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Highlights from the 2014 Compliance Week Conference

#RegPulseBlog

Deloitte recently presented at the 2014 Compliance Week Conference in Washington, D.C., which drew top executives and compliance professionals from leading companies across a wide range of industries. Hot topics included the rising importance of reputation risk and third-party risk, as well as the need for a more integrated and efficient approach to managing different types of compliance risk.

Managing risk and compliance in today's fast-paced global business environment is more challenging than ever. To avoid trouble, many companies are conducting a number of risk assessments for different purposes, including those executed by internal audit, enterprise risk and compliance. All of these are important. However, many compliance professionals and executives at this year's conference expressed concern that these efforts have not been well coordinated, resulting in "assessment fatigue" in the businesses. In addition, there seems to be growing frustration at the sheer volume and complexity of risk-related information that is being generated without being appropriately linked and synthesized. Looking ahead, we expect to see a strong push for improved efficiency and consolidation in this area. For example, companies may choose to expand their enterprise risk assessment efforts to more fully consider compliance-related risks rather than continue to conduct them separately.  This may require additional tailoring of the assessment processes as many compliance risks won't rise to the level of a strategic, or critical "enterprise" risks as traditionally defined. However, such risks need to be identified and appropriately managed across the organization.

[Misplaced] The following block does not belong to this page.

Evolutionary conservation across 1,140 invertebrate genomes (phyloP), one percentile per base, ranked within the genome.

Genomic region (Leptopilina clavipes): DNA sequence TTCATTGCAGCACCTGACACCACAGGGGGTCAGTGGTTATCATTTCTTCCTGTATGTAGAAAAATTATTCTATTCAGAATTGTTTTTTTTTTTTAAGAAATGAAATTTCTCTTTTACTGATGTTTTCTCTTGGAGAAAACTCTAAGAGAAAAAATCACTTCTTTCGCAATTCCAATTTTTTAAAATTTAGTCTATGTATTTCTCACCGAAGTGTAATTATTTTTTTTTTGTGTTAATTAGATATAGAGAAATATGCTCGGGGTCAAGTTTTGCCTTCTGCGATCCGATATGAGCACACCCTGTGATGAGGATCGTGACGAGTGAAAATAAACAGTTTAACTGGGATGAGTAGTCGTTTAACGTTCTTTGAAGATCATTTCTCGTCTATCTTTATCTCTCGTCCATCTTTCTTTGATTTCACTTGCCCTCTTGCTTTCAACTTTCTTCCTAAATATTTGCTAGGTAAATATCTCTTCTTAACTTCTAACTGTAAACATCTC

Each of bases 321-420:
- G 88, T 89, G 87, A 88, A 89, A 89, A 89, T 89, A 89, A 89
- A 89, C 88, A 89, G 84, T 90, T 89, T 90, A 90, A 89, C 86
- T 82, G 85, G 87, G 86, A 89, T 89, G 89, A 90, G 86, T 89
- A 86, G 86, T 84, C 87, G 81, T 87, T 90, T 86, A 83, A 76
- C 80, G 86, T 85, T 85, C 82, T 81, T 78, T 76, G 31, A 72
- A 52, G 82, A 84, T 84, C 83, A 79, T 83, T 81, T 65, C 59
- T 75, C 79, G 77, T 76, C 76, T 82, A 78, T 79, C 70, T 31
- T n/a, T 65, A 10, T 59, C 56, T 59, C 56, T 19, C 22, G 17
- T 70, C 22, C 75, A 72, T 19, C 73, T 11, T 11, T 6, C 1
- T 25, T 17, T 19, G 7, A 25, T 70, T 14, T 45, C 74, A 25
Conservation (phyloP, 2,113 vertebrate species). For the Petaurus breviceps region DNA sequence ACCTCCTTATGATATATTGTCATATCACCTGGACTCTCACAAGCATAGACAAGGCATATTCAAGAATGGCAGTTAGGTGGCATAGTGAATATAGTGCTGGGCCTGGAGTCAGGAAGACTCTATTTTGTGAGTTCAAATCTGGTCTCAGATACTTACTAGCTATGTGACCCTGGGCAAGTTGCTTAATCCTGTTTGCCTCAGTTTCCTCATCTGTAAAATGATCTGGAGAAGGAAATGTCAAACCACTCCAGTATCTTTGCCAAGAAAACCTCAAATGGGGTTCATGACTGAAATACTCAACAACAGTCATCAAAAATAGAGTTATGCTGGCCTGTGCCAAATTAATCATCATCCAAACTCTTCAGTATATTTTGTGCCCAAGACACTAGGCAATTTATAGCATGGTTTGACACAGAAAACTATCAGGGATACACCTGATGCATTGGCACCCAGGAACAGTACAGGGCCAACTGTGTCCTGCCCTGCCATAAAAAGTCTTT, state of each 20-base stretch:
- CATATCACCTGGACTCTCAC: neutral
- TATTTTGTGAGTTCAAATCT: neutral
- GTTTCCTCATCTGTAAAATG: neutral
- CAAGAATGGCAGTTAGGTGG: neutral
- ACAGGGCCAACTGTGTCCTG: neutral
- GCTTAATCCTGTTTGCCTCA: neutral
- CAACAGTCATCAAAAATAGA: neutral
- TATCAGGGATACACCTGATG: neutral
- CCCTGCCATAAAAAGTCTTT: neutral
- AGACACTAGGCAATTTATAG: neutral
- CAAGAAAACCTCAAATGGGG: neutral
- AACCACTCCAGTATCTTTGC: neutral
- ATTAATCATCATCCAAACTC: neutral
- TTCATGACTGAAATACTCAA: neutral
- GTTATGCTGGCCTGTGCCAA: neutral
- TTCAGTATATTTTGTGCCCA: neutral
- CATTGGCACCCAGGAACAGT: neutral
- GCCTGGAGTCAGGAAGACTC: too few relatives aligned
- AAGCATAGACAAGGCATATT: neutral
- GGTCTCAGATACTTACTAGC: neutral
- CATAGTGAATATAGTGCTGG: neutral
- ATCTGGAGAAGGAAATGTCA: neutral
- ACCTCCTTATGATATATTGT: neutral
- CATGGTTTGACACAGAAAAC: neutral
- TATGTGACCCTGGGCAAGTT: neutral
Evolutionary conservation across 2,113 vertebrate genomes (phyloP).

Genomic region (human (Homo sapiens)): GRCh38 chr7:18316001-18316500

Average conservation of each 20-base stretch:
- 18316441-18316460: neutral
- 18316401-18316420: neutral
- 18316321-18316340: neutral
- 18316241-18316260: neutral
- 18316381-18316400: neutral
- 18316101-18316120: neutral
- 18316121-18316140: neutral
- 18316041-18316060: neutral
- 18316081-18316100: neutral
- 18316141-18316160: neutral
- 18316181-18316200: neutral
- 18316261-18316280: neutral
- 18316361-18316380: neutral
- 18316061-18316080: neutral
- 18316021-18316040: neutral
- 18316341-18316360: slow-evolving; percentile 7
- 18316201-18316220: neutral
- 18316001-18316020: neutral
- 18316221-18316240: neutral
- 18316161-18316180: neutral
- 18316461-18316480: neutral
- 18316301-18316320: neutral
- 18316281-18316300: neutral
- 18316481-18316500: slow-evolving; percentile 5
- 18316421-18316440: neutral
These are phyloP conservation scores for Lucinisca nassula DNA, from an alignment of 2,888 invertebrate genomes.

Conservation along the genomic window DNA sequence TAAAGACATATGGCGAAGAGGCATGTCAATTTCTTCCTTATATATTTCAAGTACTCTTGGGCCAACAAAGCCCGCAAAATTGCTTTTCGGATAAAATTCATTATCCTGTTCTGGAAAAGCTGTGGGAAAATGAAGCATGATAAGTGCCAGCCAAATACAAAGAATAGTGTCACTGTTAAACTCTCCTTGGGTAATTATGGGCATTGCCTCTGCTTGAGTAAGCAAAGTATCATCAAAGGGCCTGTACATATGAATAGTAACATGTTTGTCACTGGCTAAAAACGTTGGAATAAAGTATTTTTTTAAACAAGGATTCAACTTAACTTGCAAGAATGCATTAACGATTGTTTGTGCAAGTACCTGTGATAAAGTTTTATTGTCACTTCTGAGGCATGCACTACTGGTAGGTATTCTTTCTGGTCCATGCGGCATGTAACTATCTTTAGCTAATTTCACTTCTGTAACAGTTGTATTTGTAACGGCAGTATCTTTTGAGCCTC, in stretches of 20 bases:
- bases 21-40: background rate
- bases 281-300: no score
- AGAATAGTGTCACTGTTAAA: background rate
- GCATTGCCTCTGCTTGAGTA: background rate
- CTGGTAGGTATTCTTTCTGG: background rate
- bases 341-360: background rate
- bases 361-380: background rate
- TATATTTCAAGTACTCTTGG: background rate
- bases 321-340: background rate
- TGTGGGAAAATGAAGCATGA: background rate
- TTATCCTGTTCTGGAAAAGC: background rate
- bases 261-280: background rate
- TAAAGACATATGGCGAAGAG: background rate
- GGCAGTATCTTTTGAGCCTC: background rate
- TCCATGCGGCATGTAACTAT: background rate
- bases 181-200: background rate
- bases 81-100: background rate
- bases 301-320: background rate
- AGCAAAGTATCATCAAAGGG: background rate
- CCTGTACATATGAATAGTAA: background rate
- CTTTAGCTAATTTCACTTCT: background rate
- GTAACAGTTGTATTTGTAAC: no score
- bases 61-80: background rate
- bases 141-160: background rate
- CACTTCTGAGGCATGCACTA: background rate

Another point that was made throughout the conference related to reputational risk, which is increasingly being considered a strategic risk. With the rise of social media and other global communication technologies, bad news spreads like wildfire. And few problems are more damaging to a company's reputation and brand than a compliance problem. In the past, most businesses did not pay much attention to compliance unless they operated in a highly regulated industry such as banking or pharmaceuticals. But now, companies in every sector are making compliance a priority in order to protect the value of their brand.

Third-party risk is another rapidly emerging challenge. Outsourcing a set of business activities does not absolve an organization of its responsibilities for those activities in accordance with applicable laws and regulations. Many companies have found themselves being scrutinized in the public and press for actions committed by an obscure supplier buried deep in the supply chain. What's more, regulators are increasingly holding companies accountable for the actions of their suppliers and vendors — punishing big-name companies to set an example for everyone else. Although more and more companies are recognizing the problem of third-party risk, few have actually addressed the issue through more active, hands-on monitoring or auditing procedures. To be able to take these more active measures, companies should prioritize their third-party relationships, perhaps by establishing a tiered structure for suppliers that is based on business volume and underlying risk. This can help companies focus their efforts on the supply relationships that are more likely to cause problems.

Our experience at this year's Compliance Week Conference suggests that today's compliance professionals and executives recognize the growing importance of risk to their businesses and are making a conscious effort to improve their capabilities. However, most agree they still have much work to do and are open to new ideas on how to manage business risks and compliance challenges more effectively.

 

Nicole Sandford
Partner
Deloitte & Touche LLP

 

As used in this document, "Deloitte" means Deloitte LLP and its subsidiaries. Please see www.deloitte.com/us/about for a detailed description of the legal structure of Deloitte LLP and its subsidiaries. Certain services may not be available to attest clients under the rules and regulations of public accounting.

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